The International Committee of the Red Cross emerged as a private association working under Swiss law, and Geneva’s enduring spirit of international collaboration, humanitarianism and mercy was born. Although the ICRC’s core decision-making committee would grow to twenty-five, including women as well as men, its members would always be Swiss nationals. 
That autumn day represented the culmination of an idea that was years, perhaps even a lifetime, in the making. Raised in a religious, humanitarian, and civic-minded home in Geneva, Dunant was an unlikely envoy to bring the horrors of the bloodstained battlefield to the peaceful Swiss enclave. Yet the course of Dunant’s life was forever changed when he happened upon a war zone while on a business trip in what is now Italy.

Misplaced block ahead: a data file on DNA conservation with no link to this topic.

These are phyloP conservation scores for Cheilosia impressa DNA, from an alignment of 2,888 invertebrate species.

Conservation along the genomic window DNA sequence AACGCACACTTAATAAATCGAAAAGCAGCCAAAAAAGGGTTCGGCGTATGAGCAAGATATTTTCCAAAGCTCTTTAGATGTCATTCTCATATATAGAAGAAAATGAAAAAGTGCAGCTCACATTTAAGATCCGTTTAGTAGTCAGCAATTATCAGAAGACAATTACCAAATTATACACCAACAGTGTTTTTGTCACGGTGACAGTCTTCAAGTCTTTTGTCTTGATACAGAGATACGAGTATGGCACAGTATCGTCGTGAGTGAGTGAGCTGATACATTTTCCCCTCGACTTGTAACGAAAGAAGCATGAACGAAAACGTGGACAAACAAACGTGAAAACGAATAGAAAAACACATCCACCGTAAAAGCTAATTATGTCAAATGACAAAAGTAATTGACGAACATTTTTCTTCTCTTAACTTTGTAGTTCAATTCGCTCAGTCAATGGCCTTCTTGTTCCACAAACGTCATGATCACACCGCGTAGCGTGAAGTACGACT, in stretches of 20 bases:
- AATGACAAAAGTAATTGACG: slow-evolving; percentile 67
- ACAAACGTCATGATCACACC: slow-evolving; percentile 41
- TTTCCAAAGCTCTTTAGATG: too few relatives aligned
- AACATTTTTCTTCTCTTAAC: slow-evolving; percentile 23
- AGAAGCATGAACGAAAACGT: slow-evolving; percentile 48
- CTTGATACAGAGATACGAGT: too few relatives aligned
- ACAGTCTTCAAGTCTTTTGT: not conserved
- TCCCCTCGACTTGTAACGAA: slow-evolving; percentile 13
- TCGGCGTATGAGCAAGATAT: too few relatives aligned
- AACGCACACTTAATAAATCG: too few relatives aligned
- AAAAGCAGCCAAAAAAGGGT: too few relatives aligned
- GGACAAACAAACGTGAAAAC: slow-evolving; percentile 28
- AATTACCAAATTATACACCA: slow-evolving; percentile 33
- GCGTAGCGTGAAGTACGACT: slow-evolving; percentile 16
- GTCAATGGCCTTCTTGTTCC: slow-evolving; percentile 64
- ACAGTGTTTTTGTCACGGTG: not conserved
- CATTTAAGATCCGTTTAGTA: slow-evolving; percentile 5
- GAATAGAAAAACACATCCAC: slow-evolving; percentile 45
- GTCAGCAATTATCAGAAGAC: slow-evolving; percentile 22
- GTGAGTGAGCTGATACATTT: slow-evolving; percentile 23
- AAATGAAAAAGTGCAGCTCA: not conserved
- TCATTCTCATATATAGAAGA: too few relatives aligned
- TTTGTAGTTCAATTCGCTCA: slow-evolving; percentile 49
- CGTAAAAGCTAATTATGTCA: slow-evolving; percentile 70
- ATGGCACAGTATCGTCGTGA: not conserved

At the time, Dunant owned a plot of arid land in the French colony near Mons, Algeria. Envisioning a thriving and prosperous community rising from the African desert, he built a state-of-the-art mill funded by Genevan investors. Dunant had convinced them that with a little development, the area could become a breadbasket for Europe. 
But Dunant quickly found that his plot of land was too small and lacked the water to produce the returns expected by his restless investors. With his finances dwindling, he sought a bigger land concession from the French government. While he was promised more and better-irrigated land, the wheels of the French bureaucracy ground slowly. The land did not materialize, and Dunant was running out of time.